Readers may recall an earlier post on the question of whether the Jesus of the Bible is based, however loosely, on an actual historical figure living in that region of the world at that time (as claimed by the historicists) or whether he is an entirely fictional character based on myths and legends (as asserted by those labeled as mythicists). It should be noted that this particular debate does not involve religious people and has nothing to do with whether Jesus did miracles, rose from the dead, and all the other things that signaled that he was divine, which both sides are willing to dismiss as fictional.
Much of the discussion is based on the extent to which the earliest reports of Jesus’s life can be taken at face value. These are the four gospels, the writings of Paul, and a few other sources that refer to some figure like Jesus but that may have been influenced by those five basic documents.
At heart this argument is empirical, whether there is credible data and evidence to support the claim of existence. But philosopher Stephen Law of the University of London has waded into the debate and shown how philosophy, using carefully crafted thought experiments, can help in clarifying questions and sharpening arguments.
Law says that the reliability of the Gospel’s and Paul’s accounts of the ordinary (i.e., not miraculous) elements of Jesus’s life are central to this debate. If those are not credible, then the whole case for a historical Jesus goes up in smoke. In order to judge this issue, Law uses two principles P1 and P2. The first one will be familiar to most readers.
P1: Where a claim’s justification derives solely from evidence, extraordinary claims (e.g. concerning supernatural miracles) require extraordinary evidence. In the absence of extraordinary evidence there is good reason to be sceptical about those claims.
The second one is a new argument (to me at least) and he calls it the ‘contamination principle’.
P2: Where testimony/documents weave together a narrative that combines mundane claims with a significant proportion of extraordinary claims, and there is good reason to be sceptical about those extraordinary claims, then there is good reason to be sceptical about the mundane claims, at least until we possess good independent evidence of their truth.
He points out that the authors of the Gospels wrote much stuff about a man named Jesus who preached and did things that are quite ordinary, and then throw in the miraculous events (he counts about thirty five) from time to time. The historicists argue that we should treat these two elements more or less independently and they take the former seriously while dismissing the latter as later embellishments that can be dispensed with.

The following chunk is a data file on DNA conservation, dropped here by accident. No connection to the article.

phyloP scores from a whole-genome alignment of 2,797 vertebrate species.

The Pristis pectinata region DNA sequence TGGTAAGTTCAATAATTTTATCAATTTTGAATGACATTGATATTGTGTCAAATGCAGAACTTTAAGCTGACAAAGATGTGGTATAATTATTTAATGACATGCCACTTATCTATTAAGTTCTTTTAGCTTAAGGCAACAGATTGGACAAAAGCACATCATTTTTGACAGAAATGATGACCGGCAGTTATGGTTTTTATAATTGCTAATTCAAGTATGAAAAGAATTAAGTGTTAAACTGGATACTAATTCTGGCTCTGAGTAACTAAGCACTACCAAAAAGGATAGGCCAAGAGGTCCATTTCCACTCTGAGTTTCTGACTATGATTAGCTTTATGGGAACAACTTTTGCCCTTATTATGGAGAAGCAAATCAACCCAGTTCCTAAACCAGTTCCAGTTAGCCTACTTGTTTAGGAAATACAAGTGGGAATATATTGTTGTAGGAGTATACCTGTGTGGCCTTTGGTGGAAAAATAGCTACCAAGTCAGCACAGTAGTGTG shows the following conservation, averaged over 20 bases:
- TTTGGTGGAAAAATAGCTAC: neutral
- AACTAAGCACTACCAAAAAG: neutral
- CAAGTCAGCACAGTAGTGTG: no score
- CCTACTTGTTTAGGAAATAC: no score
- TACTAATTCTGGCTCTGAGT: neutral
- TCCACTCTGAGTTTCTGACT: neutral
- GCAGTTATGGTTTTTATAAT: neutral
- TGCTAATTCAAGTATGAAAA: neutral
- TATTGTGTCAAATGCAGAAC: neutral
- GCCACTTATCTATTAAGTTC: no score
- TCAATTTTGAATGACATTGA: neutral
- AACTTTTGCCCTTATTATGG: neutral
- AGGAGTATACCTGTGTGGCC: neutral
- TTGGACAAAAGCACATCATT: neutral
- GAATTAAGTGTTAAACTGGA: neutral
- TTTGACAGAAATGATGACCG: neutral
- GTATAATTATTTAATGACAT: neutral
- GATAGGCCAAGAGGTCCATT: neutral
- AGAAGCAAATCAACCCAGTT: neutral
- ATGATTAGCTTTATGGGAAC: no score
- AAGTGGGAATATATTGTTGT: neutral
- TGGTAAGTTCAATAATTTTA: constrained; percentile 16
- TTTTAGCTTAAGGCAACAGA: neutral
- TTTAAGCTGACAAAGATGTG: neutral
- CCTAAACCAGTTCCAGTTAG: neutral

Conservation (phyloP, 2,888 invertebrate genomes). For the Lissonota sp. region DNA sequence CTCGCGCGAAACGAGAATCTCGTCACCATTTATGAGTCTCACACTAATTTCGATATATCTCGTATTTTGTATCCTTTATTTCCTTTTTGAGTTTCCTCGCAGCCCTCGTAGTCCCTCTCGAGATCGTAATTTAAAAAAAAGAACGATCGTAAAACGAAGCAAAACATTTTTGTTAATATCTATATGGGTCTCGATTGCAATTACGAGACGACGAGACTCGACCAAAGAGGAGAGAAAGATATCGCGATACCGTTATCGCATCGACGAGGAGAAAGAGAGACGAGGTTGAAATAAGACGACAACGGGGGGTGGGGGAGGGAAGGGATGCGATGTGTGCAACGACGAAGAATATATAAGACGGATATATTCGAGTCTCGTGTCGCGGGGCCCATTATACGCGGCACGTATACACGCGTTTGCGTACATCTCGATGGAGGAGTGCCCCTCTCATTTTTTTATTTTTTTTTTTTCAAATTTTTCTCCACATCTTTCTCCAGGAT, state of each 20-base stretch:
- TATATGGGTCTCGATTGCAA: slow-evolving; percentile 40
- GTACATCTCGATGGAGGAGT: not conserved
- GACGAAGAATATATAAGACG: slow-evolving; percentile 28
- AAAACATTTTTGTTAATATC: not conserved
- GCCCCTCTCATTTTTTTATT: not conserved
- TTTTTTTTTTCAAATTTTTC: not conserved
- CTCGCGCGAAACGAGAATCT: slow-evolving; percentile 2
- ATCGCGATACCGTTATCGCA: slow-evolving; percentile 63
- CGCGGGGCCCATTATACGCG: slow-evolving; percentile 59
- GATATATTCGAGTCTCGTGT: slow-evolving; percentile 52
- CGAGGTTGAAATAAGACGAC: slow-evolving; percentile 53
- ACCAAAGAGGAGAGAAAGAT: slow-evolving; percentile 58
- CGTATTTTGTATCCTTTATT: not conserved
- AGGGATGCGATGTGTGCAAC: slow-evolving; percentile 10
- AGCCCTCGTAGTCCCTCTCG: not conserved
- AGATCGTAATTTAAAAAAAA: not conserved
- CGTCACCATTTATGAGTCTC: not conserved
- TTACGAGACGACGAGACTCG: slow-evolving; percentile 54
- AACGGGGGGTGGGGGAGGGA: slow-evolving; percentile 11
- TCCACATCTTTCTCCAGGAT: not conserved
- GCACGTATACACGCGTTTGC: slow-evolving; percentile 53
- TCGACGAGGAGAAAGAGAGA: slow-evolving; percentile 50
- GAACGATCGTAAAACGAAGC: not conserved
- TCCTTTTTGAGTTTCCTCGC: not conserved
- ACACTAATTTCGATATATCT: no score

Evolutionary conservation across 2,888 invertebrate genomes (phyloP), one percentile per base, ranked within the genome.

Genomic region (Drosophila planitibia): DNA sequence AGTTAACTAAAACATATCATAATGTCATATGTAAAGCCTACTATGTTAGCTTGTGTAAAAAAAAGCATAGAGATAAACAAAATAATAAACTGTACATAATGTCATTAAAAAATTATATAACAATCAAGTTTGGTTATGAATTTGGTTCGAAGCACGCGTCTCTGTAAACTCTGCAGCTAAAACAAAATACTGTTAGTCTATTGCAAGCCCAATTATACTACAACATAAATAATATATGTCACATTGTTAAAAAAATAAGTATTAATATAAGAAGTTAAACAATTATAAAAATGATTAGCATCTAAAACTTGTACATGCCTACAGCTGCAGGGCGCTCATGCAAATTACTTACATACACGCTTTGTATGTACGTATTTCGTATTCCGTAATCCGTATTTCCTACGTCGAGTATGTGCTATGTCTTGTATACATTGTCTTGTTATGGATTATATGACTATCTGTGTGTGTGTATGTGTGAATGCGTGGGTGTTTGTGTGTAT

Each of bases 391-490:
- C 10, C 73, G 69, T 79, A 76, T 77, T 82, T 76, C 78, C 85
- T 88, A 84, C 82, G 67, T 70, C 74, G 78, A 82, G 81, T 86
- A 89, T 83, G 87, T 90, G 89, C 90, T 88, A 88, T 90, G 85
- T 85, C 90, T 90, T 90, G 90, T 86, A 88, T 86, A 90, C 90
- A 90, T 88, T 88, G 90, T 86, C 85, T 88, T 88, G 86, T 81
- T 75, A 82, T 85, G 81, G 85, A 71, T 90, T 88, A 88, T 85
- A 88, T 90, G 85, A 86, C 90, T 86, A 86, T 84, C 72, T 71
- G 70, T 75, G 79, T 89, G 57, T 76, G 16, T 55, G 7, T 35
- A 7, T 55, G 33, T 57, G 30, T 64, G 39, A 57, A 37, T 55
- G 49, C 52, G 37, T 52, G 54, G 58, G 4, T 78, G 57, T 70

Law argues that the contamination principle means that if we dismiss the miraculous as fabulous, then that must seriously undermine the credibility of the ordinary as well. He gives a nice thought experiment to support his case. Suppose you are visited by two close friends Ted and Sarah whom you know to be ‘sane and trustworthy’ people and they tell you about a visit they had from someone named Bert who spent some time socializing with them. They provide all manner of mundane details of the visit (what Bert said, what he wore, what he did), none of which are exceptional. You naturally believe them and in the existence of Bert. Why would you doubt it?
But suppose they then start adding bizarre elements to their narrative, in which Bert “flew around their sitting room by flapping his arms, died, came back to life again, and finished by temporarily transforming their sofa into a donkey. Ted and Sarah appear to say these things in all sincerity. In fact, they seem genuinely disturbed by what they believe they witnessed. They continue to make these claims about Bert even after several weeks of cross-examination by me.”
Since they do not provide any evidence to support the extraordinary actions by Bert, you are unlikely to believe they happened at all. The fact that Bert did some perfectly ordinary things does not make his extraordinary actions believable in the absence of strong supporting evidence (P1). Law poses this question: Would you simply dismiss these aspects as fictitious while believing in the reality of Bert or would you begin to seriously doubt whether the visit by Bert ever happened at all? He concludes that you would do the latter.
The important point that Law makes is that if your friends had not added these bizarre elements to their story, you would have simply accepted their claim of the existence of Bert at face value. You would not have demanded that they produce credible evidence of it, say in the form of videotape or his birth certificate and driver’s license or traces of his DNA on their furniture. The fact that they would have no reason to make up such a boring story gives it a kind of default credibility, unless you suspect that your friends are pathological liars.
But when they introduced the supernatural elements into their story, the entire picture changes. Our natural tendency is not to split the narrative into two: to continue to believe in Bert’s existence and the mundane elements of the story while disbelieving in his miraculous actions. We would begin to rightly suspect that the whole story is fictitious and that Bert does not exist at all and would demand independent evidence of that mundane fact. The fact that you cannot explain why your trusted friends would make up this bizarre story would not lessen your skepticism. It would simply be another puzzle to be addressed separately.
I found this to be a pretty good argument, but there’s more to come.
Tomorrow: More on Law’s arguments against the historical Jesus